At a time when political parties should be burying their differences to stand firm against Pakistan’s hostility, they are busy scoring points and stirring trouble. The visit on Sunday of BJP leader Arun Jaitley and J&K’s People’s Democratic Party leader Mehbooba Mufti to Kishtwar when emotions are running high could have triggered clashes. Both are known to give emotional speeches, which can incite mobs. The state government did well to stop them from going to Kishtwar at this point. While its decision can be interpreted as a threat to their right to movement guaranteed under the Indian constitution, it became necessary to prevent possible violence.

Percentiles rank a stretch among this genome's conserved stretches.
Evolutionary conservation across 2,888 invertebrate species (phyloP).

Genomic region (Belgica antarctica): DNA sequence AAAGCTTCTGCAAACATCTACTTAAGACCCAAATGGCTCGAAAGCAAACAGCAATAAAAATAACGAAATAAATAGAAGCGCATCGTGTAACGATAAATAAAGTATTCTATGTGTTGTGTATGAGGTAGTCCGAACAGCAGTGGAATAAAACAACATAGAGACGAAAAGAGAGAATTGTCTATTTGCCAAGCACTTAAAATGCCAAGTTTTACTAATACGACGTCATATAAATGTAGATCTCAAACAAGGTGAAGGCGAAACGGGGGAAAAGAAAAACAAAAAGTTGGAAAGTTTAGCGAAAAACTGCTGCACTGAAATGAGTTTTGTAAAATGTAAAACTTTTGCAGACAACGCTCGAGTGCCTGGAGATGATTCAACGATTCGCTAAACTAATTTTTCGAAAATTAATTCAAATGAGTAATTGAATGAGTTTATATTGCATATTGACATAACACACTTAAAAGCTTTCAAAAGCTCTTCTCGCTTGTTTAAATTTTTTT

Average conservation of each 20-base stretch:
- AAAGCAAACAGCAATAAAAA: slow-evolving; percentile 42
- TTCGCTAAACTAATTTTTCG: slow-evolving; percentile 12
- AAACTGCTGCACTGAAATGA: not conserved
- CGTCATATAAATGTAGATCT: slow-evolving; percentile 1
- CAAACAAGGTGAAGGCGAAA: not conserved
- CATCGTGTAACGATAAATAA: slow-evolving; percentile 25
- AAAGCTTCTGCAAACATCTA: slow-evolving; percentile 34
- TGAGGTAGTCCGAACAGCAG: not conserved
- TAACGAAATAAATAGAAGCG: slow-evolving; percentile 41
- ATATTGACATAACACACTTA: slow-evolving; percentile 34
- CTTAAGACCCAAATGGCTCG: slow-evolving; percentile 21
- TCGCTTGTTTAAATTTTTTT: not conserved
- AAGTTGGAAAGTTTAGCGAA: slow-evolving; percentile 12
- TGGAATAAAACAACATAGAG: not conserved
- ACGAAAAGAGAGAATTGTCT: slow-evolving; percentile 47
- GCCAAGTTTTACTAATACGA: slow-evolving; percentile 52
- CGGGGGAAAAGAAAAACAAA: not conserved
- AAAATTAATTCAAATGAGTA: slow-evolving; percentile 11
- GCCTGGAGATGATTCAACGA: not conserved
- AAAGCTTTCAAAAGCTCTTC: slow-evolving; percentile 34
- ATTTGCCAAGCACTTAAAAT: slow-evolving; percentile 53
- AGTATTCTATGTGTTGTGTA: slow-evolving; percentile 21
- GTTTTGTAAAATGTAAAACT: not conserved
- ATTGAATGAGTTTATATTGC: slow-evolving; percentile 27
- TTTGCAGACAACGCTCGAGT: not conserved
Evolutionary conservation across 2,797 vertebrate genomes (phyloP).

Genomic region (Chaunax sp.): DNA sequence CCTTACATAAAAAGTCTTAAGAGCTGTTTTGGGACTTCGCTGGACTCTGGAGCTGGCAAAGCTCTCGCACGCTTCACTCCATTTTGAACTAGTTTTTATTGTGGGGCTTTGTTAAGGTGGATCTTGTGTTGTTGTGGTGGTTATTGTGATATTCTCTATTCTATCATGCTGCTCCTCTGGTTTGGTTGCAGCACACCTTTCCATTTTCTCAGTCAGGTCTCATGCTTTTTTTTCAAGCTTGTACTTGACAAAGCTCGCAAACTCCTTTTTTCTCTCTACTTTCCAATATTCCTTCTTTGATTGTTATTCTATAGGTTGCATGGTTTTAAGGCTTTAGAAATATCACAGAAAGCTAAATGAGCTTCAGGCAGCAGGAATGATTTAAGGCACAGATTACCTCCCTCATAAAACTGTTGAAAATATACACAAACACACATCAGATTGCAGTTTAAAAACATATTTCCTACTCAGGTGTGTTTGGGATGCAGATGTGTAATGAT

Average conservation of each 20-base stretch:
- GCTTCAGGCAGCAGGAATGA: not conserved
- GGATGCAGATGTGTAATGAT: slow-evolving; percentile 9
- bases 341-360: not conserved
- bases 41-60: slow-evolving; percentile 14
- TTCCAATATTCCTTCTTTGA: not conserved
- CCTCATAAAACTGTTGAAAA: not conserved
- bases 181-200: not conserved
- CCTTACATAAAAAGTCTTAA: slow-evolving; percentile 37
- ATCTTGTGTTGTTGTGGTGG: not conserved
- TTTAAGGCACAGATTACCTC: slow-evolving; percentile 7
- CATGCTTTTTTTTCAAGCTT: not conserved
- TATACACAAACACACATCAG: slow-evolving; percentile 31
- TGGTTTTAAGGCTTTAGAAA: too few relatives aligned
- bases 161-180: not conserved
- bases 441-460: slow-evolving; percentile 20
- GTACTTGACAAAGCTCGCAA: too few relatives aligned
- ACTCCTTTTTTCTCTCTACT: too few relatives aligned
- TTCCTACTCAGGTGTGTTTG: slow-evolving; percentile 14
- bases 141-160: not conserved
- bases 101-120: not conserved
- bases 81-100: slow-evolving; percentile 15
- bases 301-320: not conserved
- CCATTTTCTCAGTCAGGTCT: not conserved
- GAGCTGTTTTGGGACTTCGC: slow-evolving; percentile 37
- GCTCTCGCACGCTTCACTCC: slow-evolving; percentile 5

Incidents of communal violence are rarely spontaneous. They are often planned, engineered and triggered by groups and individuals keen to polarise society. With elections to Parliament and the J&K Assembly due in 2014, politicians will be looking to polarise society and reap votes. Instead of waiting for them to mend their ways, the state’s civil society needs to act. Research on communal violence in India indicates that cities that have cross-community associations are less prone to erupt in communal violence. The civil society can make efforts to set up such associations as these can prevent tension from escalating into violence. As for the J&K government, besides stepping up the deployment of security personnel, it must act on rumours that are fuelling violence. It must provide people with information that is accurate. Being niggardly with information on the ground and opacity is not the best approach during times of tension.